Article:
The Naka-no-in ipponki is the diary of Naka-no-in Michifuyu (1315-1363), an aristocrat of the Nanbokuchō period. It covers fourteen years from 1336 to 1349 and is a basic source indispensable for the research of this period. Most of the autograph manuscripts of Michifuyu’s diary is preserved by the Historiographical Institute at the University of Tokyo and the National Archives of Japan, in addition to fragments are preserved by Kyoto University Museum, the Museum Yamato Bunkakan, etc.
Michifuyu was born in 1315 into the Naka-no-in family, a branch of the Murakami lineage of the Minamoto clan of upper-class aristocrats. At the age of eighteen, he met with the fall of the Kamakura shogunate and found himself in the midst of the political instability of the conflict between the Northern and Southern Courts (Nanbokuchō), though he was not active politically. Following the collapse of the Kenmu régime he remained in Kyoto and served the Northern Court, but after the Southern Court gained ascendancy over the Northern Court in 1351, in the Unification of the Shōhei Era, Michifuyu decamped to the Southern Court. It is to be surmised that the reason for this was a dispute over leadership of the Minamoto clan with the Koga family, direct descendants of the Murakami lineage. In 1359 Michifuyu finally returned to Kyoto to serve the Northern Court. However, because of the eight years he had spent with the Southern Court, he failed to become a minister. When he died in 1363, his final status was provisional senior counsellor of the junior first rank. The word ipponki in the title of his diary derives from his highest rank, junior first rank (ippon meaning the “first rank”).
Michifuyu’s diary had long been included in the part six of the Chronological Source Books of Japanese History, and had been regarded as an essential source for the study of the Nanbokuchō period, along with Tōin Kinkata’s Entairyaku and Nakahara no Moromori’s Moromori ki. But because it had not been interpreted and published in its entirety, it had long been hoped that it would be published in full. Fortunately repairs to the portion held by the Historiographical Institute began in 2013, and in 2017 the diary was designated to the national important cultural property. The Historiographical Institute accordingly decided to interpret and publish the entire diary in two volumes.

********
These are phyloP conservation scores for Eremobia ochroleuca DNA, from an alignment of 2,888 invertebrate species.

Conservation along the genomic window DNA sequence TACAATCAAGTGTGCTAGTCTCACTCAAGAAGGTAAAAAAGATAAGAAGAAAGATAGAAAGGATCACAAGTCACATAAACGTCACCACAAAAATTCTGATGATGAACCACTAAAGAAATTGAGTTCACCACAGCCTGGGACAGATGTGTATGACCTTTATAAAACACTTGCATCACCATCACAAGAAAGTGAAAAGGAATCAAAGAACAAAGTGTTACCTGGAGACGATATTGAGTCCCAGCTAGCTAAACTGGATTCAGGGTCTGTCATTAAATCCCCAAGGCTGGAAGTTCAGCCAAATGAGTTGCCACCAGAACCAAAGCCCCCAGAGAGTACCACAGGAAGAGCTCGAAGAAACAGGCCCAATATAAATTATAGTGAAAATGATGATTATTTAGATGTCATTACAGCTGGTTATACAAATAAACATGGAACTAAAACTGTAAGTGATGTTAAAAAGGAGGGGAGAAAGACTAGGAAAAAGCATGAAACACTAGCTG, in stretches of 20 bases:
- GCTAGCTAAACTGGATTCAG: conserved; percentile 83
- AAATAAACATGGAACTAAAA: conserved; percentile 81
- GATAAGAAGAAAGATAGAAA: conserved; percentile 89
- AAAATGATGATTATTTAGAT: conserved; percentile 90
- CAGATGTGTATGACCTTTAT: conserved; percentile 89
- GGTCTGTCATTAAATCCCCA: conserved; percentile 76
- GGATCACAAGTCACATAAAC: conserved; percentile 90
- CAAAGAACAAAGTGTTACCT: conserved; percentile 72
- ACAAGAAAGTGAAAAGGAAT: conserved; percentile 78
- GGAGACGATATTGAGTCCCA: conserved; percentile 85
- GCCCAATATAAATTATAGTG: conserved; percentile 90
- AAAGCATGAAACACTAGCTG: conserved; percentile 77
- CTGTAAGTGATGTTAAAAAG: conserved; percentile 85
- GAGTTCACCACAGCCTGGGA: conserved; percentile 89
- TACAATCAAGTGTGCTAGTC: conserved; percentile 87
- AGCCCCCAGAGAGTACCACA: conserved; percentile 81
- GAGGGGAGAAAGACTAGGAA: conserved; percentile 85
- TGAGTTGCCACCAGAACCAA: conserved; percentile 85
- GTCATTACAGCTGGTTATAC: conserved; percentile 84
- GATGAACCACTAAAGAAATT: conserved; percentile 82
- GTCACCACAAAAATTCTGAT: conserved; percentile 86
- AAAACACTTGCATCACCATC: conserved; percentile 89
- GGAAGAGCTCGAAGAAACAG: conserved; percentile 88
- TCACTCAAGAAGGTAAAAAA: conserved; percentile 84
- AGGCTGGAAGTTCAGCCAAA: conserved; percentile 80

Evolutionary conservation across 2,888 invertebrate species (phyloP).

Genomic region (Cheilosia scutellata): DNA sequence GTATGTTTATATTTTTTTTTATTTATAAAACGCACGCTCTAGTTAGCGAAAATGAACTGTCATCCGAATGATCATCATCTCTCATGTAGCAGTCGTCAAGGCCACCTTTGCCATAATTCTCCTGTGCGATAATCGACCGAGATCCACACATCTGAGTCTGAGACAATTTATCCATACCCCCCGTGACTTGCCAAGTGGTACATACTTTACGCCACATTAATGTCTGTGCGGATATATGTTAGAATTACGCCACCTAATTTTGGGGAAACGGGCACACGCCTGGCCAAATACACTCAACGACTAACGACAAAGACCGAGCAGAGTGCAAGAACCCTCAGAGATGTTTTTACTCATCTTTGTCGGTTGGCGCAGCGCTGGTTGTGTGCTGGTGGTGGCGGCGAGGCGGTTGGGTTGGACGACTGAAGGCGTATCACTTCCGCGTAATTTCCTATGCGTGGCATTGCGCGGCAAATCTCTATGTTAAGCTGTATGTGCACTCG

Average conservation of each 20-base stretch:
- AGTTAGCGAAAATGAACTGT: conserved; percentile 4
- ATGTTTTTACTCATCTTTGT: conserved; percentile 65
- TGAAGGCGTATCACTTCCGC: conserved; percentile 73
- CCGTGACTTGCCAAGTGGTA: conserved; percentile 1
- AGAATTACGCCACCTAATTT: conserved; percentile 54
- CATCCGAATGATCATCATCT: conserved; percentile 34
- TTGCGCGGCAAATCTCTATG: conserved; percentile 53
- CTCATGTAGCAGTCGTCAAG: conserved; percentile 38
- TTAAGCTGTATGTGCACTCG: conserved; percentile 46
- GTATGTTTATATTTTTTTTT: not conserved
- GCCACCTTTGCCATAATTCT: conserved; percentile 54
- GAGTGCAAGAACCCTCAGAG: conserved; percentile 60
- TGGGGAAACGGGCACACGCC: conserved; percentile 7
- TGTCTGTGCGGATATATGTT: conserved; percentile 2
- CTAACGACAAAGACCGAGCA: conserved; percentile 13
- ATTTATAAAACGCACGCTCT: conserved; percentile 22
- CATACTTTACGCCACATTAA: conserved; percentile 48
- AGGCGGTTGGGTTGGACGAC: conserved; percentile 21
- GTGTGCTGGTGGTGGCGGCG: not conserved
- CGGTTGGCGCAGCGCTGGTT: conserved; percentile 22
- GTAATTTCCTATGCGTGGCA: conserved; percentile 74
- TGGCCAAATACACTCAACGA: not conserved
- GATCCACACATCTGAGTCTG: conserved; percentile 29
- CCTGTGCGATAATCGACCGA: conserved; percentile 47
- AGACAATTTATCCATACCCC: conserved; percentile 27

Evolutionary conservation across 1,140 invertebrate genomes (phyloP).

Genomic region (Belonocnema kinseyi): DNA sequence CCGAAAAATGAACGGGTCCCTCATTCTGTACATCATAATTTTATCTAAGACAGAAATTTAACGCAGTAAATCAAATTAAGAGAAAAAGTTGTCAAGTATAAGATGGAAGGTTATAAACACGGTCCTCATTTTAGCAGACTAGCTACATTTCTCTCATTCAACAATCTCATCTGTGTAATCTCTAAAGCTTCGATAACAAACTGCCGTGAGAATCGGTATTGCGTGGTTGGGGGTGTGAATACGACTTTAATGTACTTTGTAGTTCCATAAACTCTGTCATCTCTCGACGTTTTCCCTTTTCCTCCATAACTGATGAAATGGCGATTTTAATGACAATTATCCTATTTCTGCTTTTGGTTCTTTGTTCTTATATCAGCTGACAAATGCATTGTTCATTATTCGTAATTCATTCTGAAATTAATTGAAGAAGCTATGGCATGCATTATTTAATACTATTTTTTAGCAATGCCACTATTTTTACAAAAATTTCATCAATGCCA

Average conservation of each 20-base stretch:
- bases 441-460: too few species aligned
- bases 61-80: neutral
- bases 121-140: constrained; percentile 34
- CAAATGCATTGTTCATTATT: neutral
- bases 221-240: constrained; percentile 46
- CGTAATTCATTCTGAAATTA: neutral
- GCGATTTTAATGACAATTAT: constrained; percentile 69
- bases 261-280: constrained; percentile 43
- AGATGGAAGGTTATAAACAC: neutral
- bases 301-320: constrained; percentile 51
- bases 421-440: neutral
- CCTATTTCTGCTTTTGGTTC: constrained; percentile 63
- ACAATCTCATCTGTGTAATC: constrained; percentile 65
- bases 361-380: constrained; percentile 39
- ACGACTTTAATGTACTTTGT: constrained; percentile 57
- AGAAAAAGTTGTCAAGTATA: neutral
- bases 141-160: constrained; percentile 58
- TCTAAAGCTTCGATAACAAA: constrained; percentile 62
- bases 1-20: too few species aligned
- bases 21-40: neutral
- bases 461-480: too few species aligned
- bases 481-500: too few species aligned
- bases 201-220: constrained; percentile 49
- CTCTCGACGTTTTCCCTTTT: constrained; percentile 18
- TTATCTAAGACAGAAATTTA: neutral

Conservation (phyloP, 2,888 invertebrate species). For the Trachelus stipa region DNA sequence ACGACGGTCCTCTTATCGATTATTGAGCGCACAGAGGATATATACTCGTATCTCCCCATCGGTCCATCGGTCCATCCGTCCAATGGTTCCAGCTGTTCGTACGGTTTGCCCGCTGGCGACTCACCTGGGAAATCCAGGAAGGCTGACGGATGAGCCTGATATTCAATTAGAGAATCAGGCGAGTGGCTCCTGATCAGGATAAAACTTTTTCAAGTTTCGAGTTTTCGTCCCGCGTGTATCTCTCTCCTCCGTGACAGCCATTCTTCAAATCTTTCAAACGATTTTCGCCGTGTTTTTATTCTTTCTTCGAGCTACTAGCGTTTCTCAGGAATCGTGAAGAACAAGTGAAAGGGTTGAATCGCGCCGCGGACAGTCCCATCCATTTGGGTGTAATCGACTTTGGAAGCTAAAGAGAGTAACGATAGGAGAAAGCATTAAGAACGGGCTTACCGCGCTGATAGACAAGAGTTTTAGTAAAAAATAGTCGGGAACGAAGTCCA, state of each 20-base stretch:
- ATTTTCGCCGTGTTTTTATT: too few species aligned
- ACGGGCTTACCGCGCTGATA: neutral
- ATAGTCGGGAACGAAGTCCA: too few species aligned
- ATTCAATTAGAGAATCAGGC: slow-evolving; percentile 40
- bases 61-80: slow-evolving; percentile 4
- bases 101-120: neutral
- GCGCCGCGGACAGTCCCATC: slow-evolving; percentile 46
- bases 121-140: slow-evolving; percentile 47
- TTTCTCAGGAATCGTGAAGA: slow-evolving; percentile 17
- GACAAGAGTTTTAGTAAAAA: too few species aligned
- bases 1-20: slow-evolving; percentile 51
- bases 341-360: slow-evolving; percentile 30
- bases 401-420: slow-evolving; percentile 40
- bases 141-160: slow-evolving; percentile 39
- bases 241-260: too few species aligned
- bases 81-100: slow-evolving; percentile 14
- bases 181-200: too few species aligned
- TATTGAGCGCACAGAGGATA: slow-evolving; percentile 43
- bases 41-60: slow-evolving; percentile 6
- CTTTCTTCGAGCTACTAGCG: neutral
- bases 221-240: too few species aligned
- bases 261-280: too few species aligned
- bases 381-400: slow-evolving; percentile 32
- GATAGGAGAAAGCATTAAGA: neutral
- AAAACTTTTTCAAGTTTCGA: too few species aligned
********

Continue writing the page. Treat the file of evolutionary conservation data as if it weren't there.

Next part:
Volume 1 contains the text of the diary from the second month of 1336 to the sixth month of 1342 together with documents written on the reverse side of the manuscript. The period covered with this volume corresponds to the years when Michifuyu was twenty-two to twenty-eight years old, during which time he was appointed to provisional middle counsellor in 1338 and provisional senior counsellor in 1340. As a result, he attended to court ceremonies as a senior court noble and recorded these details of these ceremonies. In particular, because court nobles of the Fujiwara clan stopped presenting themselves for service when the sacred tree of Kasuga Shrine,the guardim deity of Fujiwara clan, was brought to Kyoto in the twelfth month of 1340, Michifuyu was extremely busy until the first month of the following year. In the political and social spheres, noteworthy incidents included the death of the emperor Go-Daigo in the eighth month of 1339, the burning down of the imperial temple Myōhōin by Sasaki Dōyo and his son Hidetsuna in the tenth month of 1340, and the destruction by fire of Hosshōji in the second month of 1342.
In conjunction with the publication of this volume, images of the portion of Michifuyu’s diary preserved by the Historiographical Institute have begun to be accessible for the public through the Institute’s database (http://wwwap.hi.u-tokyo.ac.jp/ships/). Readers may also wish to view these images.
(Written by Satoshi Inoue, Assistant Professor, Historiographical Institute / 2018)